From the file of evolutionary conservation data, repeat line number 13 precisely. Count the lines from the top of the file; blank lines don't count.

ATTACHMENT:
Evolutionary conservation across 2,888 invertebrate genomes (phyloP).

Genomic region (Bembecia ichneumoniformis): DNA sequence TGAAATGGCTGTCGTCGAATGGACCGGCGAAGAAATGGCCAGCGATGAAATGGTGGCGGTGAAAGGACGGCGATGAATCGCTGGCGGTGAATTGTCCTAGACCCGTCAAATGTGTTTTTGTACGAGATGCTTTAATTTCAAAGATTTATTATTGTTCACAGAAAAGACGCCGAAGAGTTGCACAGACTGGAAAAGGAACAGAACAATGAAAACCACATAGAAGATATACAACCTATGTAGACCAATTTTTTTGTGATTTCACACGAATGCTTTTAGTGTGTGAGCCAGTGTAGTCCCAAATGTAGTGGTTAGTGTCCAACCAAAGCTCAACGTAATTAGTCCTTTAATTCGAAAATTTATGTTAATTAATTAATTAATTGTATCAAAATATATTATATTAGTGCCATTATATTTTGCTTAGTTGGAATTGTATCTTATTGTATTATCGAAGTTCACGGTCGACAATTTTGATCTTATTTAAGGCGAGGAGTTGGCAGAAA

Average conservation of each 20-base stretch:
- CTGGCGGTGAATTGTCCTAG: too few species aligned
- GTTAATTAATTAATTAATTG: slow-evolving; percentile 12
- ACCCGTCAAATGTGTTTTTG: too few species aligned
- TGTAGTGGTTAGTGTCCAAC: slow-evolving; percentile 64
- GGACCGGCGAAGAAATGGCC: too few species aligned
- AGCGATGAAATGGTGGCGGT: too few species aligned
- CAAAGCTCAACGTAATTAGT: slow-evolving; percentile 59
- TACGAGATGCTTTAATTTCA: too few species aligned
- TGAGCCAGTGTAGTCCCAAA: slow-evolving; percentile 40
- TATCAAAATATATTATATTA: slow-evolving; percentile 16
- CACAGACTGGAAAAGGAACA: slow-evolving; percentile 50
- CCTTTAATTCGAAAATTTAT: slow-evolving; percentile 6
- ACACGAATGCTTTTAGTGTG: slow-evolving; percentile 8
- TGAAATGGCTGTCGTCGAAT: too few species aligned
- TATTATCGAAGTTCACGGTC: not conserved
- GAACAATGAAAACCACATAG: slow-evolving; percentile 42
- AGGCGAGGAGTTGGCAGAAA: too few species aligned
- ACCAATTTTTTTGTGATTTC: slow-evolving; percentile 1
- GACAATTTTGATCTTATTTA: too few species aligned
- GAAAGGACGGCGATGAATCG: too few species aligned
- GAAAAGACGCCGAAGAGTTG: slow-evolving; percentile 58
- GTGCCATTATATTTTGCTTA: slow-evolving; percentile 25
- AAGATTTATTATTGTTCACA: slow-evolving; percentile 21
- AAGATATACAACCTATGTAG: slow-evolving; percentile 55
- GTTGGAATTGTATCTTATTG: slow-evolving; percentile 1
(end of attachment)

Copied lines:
- TATCAAAATATATTATATTA: slow-evolving; percentile 16